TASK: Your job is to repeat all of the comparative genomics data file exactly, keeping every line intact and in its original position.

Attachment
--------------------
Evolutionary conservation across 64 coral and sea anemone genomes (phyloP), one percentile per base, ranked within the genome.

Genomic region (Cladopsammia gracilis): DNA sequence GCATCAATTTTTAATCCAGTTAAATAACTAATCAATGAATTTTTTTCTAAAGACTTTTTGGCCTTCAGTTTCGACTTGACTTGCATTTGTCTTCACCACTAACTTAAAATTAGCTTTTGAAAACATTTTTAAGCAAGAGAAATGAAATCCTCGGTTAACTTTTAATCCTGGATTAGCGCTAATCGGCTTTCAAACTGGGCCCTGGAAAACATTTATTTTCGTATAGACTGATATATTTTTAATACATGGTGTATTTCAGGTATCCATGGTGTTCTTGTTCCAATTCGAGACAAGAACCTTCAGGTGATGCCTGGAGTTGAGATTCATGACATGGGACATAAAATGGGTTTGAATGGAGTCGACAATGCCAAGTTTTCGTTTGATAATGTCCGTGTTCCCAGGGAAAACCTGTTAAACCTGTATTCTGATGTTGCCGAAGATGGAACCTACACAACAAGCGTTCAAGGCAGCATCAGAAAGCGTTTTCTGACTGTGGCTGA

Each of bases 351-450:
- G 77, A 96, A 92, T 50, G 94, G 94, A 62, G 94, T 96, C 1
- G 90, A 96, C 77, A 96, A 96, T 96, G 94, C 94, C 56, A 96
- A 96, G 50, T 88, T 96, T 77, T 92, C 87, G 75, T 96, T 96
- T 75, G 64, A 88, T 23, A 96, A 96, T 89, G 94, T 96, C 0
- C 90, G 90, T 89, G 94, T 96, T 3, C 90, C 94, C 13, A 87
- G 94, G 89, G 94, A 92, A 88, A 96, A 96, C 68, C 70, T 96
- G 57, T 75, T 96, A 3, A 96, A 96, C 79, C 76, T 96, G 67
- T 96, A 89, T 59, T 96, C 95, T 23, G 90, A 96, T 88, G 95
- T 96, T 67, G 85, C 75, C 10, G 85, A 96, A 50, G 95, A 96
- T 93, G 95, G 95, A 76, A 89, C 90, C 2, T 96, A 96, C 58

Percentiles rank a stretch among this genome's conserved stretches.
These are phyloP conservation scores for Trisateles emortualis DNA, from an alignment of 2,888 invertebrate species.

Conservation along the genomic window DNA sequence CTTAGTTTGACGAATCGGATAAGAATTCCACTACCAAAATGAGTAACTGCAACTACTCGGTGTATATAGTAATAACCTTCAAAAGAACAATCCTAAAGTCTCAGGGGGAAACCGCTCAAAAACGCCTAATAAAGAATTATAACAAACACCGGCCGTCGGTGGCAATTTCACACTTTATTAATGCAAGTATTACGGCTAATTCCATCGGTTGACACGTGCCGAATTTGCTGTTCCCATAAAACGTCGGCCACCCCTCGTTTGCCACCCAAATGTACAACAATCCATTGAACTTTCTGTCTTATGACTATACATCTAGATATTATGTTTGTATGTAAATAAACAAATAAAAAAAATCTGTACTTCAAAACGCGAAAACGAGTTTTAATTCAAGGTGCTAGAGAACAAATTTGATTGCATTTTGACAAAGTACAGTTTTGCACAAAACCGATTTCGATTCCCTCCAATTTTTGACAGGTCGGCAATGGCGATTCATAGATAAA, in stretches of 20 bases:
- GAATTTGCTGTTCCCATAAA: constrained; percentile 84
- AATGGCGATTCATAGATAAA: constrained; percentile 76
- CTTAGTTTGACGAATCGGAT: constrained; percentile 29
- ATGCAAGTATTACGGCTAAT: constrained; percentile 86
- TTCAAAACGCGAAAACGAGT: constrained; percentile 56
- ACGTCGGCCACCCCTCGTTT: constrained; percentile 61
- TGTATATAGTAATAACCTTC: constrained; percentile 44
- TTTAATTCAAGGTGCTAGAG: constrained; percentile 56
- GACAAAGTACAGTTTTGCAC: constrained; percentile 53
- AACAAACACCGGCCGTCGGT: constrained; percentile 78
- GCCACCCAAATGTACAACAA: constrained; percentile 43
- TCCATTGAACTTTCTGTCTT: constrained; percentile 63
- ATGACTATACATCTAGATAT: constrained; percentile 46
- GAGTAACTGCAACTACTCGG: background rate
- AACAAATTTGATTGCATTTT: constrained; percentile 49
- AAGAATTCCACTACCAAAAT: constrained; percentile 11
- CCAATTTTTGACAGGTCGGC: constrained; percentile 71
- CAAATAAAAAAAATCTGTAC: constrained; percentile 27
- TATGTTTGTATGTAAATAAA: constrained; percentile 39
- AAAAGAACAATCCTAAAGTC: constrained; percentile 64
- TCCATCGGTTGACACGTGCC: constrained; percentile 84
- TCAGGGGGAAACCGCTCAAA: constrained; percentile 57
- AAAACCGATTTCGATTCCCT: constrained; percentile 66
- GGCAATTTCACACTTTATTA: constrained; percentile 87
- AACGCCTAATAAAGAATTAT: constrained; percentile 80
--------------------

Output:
Evolutionary conservation across 64 coral and sea anemone genomes (phyloP), one percentile per base, ranked within the genome.

Genomic region (Cladopsammia gracilis): DNA sequence GCATCAATTTTTAATCCAGTTAAATAACTAATCAATGAATTTTTTTCTAAAGACTTTTTGGCCTTCAGTTTCGACTTGACTTGCATTTGTCTTCACCACTAACTTAAAATTAGCTTTTGAAAACATTTTTAAGCAAGAGAAATGAAATCCTCGGTTAACTTTTAATCCTGGATTAGCGCTAATCGGCTTTCAAACTGGGCCCTGGAAAACATTTATTTTCGTATAGACTGATATATTTTTAATACATGGTGTATTTCAGGTATCCATGGTGTTCTTGTTCCAATTCGAGACAAGAACCTTCAGGTGATGCCTGGAGTTGAGATTCATGACATGGGACATAAAATGGGTTTGAATGGAGTCGACAATGCCAAGTTTTCGTTTGATAATGTCCGTGTTCCCAGGGAAAACCTGTTAAACCTGTATTCTGATGTTGCCGAAGATGGAACCTACACAACAAGCGTTCAAGGCAGCATCAGAAAGCGTTTTCTGACTGTGGCTGA

Each of bases 351-450:
- G 77, A 96, A 92, T 50, G 94, G 94, A 62, G 94, T 96, C 1
- G 90, A 96, C 77, A 96, A 96, T 96, G 94, C 94, C 56, A 96
- A 96, G 50, T 88, T 96, T 77, T 92, C 87, G 75, T 96, T 96
- T 75, G 64, A 88, T 23, A 96, A 96, T 89, G 94, T 96, C 0
- C 90, G 90, T 89, G 94, T 96, T 3, C 90, C 94, C 13, A 87
- G 94, G 89, G 94, A 92, A 88, A 96, A 96, C 68, C 70, T 96
- G 57, T 75, T 96, A 3, A 96, A 96, C 79, C 76, T 96, G 67
- T 96, A 89, T 59, T 96, C 95, T 23, G 90, A 96, T 88, G 95
- T 96, T 67, G 85, C 75, C 10, G 85, A 96, A 50, G 95, A 96
- T 93, G 95, G 95, A 76, A 89, C 90, C 2, T 96, A 96, C 58

Percentiles rank a stretch among this genome's conserved stretches.
These are phyloP conservation scores for Trisateles emortualis DNA, from an alignment of 2,888 invertebrate species.

Conservation along the genomic window DNA sequence CTTAGTTTGACGAATCGGATAAGAATTCCACTACCAAAATGAGTAACTGCAACTACTCGGTGTATATAGTAATAACCTTCAAAAGAACAATCCTAAAGTCTCAGGGGGAAACCGCTCAAAAACGCCTAATAAAGAATTATAACAAACACCGGCCGTCGGTGGCAATTTCACACTTTATTAATGCAAGTATTACGGCTAATTCCATCGGTTGACACGTGCCGAATTTGCTGTTCCCATAAAACGTCGGCCACCCCTCGTTTGCCACCCAAATGTACAACAATCCATTGAACTTTCTGTCTTATGACTATACATCTAGATATTATGTTTGTATGTAAATAAACAAATAAAAAAAATCTGTACTTCAAAACGCGAAAACGAGTTTTAATTCAAGGTGCTAGAGAACAAATTTGATTGCATTTTGACAAAGTACAGTTTTGCACAAAACCGATTTCGATTCCCTCCAATTTTTGACAGGTCGGCAATGGCGATTCATAGATAAA, in stretches of 20 bases:
- GAATTTGCTGTTCCCATAAA: constrained; percentile 84
- AATGGCGATTCATAGATAAA: constrained; percentile 76
- CTTAGTTTGACGAATCGGAT: constrained; percentile 29
- ATGCAAGTATTACGGCTAAT: constrained; percentile 86
- TTCAAAACGCGAAAACGAGT: constrained; percentile 56
- ACGTCGGCCACCCCTCGTTT: constrained; percentile 61
- TGTATATAGTAATAACCTTC: constrained; percentile 44
- TTTAATTCAAGGTGCTAGAG: constrained; percentile 56
- GACAAAGTACAGTTTTGCAC: constrained; percentile 53
- AACAAACACCGGCCGTCGGT: constrained; percentile 78
- GCCACCCAAATGTACAACAA: constrained; percentile 43
- TCCATTGAACTTTCTGTCTT: constrained; percentile 63
- ATGACTATACATCTAGATAT: constrained; percentile 46
- GAGTAACTGCAACTACTCGG: background rate
- AACAAATTTGATTGCATTTT: constrained; percentile 49
- AAGAATTCCACTACCAAAAT: constrained; percentile 11
- CCAATTTTTGACAGGTCGGC: constrained; percentile 71
- CAAATAAAAAAAATCTGTAC: constrained; percentile 27
- TATGTTTGTATGTAAATAAA: constrained; percentile 39
- AAAAGAACAATCCTAAAGTC: constrained; percentile 64
- TCCATCGGTTGACACGTGCC: constrained; percentile 84
- TCAGGGGGAAACCGCTCAAA: constrained; percentile 57
- AAAACCGATTTCGATTCCCT: constrained; percentile 66
- GGCAATTTCACACTTTATTA: constrained; percentile 87
- AACGCCTAATAAAGAATTAT: constrained; percentile 80